Sex After a Heart Attack
If you have a heart condition, you’ve no doubt talked to your doctor about everything from what to eat for breakfast to how to manage stress. But here’s one subject you might have felt too uncomfortable to bring up—intimacy in the bedroom.
Sexual activity is an important health component that you shouldn’t ignore or abandon. Your doctor can, and should, counsel you—and your partner when appropriate—about how and when to resume a healthy sex life.
In 2012, the American Heart Association (AHA) issued sexual activity guidelines for patients with cardiovascular disease. But studies have shown that many patients feel they’re not getting adequate education on the topic from their doctors. A study of 17 women, ages 43 to 75, published online by the Journal of the American Heart Association in July 2013, found that when women spoke with their doctors about resuming sex, they were unhappy with the quality and vagueness of the information they received.
This lack of advice prompted the AHA, together with the European Society of Cardiology Council on Cardiovascular Nursing and Allied Professions, to release its first consensus statement for healthcare providers on the best ways to advise patients about resuming sexual activities after a cardiovascular event. Both groups are encouraging doctors to make sexual counseling part of their routine practice. The recommendations, published online by Circulation in July 2013, were developed from evidence-based research.
Getting back to the bedroom
While sex before a heart condition might have been easy, things change after any coronary diagnosis or event. Thoughts may run through your head, such as: “Does my partner look at me differently? Will the exertion trigger another heart attack?” This is normal.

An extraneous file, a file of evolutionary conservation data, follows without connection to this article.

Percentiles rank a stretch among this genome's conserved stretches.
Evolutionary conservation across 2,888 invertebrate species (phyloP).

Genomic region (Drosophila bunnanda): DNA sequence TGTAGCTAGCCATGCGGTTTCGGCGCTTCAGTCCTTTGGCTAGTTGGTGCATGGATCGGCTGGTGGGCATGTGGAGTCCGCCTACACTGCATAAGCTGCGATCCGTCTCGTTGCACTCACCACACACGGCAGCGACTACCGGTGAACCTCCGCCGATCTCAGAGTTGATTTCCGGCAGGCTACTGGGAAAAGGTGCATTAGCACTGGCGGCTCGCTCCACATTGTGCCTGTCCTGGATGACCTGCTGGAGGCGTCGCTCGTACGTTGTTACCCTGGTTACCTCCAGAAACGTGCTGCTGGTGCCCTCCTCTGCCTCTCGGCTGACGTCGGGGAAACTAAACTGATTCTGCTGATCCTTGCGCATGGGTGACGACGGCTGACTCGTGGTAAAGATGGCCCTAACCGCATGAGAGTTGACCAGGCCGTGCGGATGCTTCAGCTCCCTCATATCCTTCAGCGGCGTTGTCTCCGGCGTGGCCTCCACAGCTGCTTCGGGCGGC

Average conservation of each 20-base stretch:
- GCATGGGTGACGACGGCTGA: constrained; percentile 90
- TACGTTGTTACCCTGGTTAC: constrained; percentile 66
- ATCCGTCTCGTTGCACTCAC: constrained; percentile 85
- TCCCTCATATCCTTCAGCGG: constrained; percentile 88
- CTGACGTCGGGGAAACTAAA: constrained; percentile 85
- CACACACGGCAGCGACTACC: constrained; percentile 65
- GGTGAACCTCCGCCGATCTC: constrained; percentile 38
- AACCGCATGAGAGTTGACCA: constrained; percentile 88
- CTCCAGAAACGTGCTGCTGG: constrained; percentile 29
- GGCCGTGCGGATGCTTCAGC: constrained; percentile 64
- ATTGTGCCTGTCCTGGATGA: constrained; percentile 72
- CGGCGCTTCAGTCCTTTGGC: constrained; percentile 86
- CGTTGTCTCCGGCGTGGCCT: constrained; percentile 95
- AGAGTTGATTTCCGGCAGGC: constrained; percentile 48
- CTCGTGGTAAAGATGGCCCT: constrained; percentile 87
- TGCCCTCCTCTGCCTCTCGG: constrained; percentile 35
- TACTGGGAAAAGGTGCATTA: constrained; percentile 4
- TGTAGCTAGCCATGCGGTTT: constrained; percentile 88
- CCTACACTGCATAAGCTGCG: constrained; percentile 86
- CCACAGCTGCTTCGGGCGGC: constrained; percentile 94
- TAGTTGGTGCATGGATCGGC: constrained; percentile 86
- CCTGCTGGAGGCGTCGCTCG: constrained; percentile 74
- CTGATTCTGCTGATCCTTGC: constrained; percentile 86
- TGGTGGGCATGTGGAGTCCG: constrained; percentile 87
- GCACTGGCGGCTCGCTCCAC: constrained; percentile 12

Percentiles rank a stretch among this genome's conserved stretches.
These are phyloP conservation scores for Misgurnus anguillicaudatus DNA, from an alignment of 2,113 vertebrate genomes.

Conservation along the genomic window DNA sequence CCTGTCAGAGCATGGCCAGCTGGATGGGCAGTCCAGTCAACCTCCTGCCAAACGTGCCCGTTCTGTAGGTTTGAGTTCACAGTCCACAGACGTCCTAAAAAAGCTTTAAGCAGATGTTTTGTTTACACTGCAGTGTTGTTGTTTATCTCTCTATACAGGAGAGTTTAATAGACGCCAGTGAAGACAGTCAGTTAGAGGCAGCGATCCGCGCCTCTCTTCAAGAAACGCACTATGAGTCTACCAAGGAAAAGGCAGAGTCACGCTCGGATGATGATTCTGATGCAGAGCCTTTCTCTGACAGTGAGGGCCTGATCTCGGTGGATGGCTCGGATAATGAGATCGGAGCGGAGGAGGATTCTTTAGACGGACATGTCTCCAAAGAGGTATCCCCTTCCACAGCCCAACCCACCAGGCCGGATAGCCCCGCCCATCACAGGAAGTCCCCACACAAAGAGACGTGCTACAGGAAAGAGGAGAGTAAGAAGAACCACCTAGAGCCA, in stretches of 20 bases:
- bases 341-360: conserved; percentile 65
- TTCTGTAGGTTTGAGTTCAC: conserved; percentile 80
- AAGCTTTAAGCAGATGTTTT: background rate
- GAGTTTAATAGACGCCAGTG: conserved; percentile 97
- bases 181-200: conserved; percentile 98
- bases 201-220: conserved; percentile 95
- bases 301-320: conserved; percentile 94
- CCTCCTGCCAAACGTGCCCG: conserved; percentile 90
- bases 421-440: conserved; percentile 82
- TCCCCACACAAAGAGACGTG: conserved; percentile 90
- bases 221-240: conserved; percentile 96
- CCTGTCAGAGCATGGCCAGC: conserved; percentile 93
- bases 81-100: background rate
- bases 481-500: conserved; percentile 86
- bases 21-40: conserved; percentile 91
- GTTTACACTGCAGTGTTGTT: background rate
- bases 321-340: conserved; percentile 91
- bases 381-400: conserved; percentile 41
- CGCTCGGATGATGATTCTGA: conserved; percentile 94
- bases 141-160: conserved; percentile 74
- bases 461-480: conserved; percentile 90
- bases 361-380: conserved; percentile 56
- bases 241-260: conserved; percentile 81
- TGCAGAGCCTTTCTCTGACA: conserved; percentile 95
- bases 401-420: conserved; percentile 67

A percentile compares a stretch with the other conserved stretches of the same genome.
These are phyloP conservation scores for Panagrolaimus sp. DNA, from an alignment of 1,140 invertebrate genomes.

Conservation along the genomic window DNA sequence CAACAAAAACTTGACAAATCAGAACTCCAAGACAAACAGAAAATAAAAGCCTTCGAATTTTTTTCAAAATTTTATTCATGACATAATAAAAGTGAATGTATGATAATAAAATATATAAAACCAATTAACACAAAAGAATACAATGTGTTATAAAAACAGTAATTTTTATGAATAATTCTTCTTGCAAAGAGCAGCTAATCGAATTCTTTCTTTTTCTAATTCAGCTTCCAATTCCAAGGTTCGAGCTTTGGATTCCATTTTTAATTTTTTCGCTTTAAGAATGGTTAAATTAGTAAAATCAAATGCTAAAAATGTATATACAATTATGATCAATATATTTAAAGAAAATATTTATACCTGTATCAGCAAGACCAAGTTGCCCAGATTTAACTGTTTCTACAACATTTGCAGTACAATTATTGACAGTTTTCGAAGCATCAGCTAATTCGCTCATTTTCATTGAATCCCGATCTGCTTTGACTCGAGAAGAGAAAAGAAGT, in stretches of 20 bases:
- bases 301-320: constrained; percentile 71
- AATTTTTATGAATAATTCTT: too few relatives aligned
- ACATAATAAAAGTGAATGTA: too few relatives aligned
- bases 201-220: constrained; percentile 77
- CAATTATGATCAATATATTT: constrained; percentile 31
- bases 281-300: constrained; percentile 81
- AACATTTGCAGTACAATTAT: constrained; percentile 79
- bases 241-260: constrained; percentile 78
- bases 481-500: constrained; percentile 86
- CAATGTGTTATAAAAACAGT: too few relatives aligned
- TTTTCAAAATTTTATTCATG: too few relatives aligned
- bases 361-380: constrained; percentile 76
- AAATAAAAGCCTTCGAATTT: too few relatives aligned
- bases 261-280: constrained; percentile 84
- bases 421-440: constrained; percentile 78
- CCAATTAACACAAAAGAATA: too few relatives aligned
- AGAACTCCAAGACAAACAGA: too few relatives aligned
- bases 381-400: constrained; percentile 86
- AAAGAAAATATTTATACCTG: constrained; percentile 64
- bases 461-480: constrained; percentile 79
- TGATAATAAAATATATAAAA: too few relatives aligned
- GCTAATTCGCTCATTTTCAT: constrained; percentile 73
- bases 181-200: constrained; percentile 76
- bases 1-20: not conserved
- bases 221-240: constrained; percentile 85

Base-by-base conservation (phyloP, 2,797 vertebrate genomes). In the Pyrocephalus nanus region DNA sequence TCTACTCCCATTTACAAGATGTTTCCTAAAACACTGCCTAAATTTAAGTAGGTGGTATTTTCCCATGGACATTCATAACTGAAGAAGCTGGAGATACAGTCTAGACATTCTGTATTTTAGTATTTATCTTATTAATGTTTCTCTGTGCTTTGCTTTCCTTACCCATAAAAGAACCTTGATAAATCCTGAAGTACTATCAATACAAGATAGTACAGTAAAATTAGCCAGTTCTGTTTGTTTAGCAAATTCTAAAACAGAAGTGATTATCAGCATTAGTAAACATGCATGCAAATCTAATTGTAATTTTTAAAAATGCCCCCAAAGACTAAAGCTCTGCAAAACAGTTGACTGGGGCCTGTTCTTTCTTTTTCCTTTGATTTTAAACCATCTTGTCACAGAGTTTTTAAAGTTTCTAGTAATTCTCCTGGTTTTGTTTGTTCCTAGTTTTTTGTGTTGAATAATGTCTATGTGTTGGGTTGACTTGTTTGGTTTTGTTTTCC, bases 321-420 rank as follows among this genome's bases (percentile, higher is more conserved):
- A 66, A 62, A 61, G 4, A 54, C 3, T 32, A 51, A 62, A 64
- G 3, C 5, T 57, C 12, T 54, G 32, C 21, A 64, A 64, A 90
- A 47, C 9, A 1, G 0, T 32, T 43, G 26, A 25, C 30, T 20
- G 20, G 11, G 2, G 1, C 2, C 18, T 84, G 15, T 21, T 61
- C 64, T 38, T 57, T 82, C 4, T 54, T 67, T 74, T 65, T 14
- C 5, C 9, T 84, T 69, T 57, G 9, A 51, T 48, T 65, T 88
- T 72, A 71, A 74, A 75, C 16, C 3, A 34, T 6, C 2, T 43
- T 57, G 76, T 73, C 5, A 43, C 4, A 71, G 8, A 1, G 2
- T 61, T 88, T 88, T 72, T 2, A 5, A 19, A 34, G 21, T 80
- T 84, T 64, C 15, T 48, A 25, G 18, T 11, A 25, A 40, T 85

Your doctor can help you gain confidence by counseling you about ways to resume sexual activities gradually, starting with hugging, kissing and fondling; the importance of a familiar setting to minimize stress; ways to ease your partner’s overprotectiveness; the use of foreplay; and recommended positions.
If you’re concerned about your physical ability, your doctor can assess your cardio- vascular risk. He or she may schedule a cardiac stress test to determine whether your heart is strong enough to resume sex. Sexual intercourse requires about the same amount of physical exertion as walking on a treadmill at 3 to 4 miles per hour or climbing two flights of stairs. If you can do these or comparable activities without experiencing symptoms—such as an irregular heartbeat, a spike in blood pressure, angina (chest pain) or difficulty breathing—then you’re probably healthy enough to have sex. Your doctor may also suggest regular physical activity like brisk walking before returning to sexual activity.
Sexual activity is generally safe for most people with stable heart disease. If heart disease is unstable or symptoms severe, patients should postpone sexual activity. After an uncomplicated heart attack (with no serious consequences like unstable heart failure or arrhythmia), most people can safely return to the bedroom in one or two weeks. Patients who’ve had cardiac surgery can generally resume sexual activity in six to eight weeks.
One step at a time
It’s normal for men and women who’ve had heart attacks to experience some sexual difficulties. In most instances, these issues subside. Tell your doctor if you’re experiencing any sexual dysfunction such as erectile dysfunction (ED) or loss of libido. Depression is common after a heart attack and can lower libido; your doctor may refer you for counseling. Some cardiovascular drugs, such as diuretics and beta-blockers, can cause ED. Your doctor may be able to adjust or switch the drugs affecting your sex drive or mood. (But never stop taking drugs on your own.) Report any other symptoms you experience during sexual activity (chest pain, shortness of breath, a rapid or irregular heart rate, dizziness) or after (insomnia or fatigue the next day) to your doctor.
Don’t be embarrassed to broach the subject with your doctor. Opening the lines of communication with your doctor and your partner is the first step to getting your sex life back.